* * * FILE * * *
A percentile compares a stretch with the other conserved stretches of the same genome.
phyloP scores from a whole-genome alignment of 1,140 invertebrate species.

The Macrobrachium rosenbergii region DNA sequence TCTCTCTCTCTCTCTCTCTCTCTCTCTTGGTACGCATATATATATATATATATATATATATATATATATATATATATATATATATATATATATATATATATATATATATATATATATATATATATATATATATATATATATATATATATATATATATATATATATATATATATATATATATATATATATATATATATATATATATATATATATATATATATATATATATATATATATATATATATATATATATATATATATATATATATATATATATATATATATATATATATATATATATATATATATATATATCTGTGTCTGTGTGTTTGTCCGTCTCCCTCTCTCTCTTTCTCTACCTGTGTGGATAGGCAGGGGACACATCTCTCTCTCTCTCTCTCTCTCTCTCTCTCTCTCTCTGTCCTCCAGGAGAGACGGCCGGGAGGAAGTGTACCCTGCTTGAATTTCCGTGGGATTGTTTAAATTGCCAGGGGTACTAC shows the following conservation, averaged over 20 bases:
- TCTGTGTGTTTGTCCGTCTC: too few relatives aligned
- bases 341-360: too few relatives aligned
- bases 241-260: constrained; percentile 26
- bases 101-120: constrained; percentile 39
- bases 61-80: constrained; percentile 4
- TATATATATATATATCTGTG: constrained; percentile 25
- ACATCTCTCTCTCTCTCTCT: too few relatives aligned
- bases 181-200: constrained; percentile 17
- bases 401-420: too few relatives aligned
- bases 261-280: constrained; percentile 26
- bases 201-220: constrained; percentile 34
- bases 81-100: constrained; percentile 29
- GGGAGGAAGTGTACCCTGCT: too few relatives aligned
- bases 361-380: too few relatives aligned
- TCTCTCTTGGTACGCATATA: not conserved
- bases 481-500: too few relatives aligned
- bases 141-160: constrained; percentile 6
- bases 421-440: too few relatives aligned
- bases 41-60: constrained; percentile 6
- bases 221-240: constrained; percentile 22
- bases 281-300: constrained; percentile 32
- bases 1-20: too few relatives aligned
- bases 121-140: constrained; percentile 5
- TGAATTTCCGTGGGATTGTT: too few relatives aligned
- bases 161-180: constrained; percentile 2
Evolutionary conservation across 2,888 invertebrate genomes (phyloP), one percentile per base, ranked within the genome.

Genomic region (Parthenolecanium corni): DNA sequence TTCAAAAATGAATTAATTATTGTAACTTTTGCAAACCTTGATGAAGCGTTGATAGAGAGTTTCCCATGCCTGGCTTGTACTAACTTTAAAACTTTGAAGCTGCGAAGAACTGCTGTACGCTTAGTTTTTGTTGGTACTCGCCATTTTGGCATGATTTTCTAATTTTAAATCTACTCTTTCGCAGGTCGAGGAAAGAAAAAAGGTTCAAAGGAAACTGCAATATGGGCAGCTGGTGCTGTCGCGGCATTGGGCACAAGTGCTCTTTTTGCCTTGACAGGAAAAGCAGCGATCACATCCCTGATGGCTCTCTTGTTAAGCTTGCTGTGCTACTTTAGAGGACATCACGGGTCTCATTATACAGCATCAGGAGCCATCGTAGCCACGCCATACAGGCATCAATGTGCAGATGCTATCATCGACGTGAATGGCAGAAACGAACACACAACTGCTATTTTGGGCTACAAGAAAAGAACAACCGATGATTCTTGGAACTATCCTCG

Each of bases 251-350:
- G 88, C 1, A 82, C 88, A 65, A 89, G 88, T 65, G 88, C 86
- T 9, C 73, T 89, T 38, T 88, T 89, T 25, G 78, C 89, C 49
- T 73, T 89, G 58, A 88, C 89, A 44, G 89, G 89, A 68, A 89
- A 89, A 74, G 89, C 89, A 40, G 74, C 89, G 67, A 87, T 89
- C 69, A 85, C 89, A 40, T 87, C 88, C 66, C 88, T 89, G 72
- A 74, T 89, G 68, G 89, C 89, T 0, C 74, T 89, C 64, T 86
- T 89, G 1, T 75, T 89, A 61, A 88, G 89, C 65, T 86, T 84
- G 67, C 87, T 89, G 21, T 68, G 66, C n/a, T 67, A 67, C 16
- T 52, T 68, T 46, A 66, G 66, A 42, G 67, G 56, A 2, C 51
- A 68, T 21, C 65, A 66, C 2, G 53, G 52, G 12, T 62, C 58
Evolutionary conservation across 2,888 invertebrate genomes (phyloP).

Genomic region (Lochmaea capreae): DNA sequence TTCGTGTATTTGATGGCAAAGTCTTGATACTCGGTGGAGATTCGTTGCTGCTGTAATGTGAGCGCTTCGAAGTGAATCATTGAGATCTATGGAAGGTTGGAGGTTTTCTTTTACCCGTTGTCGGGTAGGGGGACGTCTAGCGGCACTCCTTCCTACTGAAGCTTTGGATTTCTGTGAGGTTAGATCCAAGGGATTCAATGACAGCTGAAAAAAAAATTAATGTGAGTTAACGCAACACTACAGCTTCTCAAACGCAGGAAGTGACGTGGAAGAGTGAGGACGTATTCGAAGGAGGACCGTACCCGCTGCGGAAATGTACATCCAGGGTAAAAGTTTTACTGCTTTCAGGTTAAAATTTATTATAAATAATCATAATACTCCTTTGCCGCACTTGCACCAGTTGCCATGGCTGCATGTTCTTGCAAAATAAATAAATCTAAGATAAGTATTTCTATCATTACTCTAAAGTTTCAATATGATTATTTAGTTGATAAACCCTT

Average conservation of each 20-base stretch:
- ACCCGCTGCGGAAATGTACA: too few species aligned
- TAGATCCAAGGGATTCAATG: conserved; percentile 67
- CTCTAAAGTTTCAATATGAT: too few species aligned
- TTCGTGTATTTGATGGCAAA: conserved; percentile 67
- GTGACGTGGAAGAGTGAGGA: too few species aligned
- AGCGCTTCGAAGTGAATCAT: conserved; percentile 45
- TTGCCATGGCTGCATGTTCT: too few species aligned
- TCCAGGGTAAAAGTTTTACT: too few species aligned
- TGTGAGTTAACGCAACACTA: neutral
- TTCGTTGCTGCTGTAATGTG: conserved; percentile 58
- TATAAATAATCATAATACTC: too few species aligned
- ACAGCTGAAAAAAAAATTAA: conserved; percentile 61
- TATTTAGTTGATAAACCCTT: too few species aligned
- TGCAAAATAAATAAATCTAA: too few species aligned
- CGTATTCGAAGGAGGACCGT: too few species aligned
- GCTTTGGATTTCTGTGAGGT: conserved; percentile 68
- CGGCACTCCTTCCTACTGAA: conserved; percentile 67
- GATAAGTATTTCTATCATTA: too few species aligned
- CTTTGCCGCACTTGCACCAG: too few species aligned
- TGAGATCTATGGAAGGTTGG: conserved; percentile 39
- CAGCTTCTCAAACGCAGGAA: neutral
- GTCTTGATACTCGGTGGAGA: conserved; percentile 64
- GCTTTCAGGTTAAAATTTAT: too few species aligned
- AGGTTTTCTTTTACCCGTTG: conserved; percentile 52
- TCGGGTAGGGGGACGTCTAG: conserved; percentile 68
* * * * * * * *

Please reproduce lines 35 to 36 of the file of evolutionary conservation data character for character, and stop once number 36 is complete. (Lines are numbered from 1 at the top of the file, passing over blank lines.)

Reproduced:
- A 89, A 74, G 89, C 89, A 40, G 74, C 89, G 67, A 87, T 89
- C 69, A 85, C 89, A 40, T 87, C 88, C 66, C 88, T 89, G 72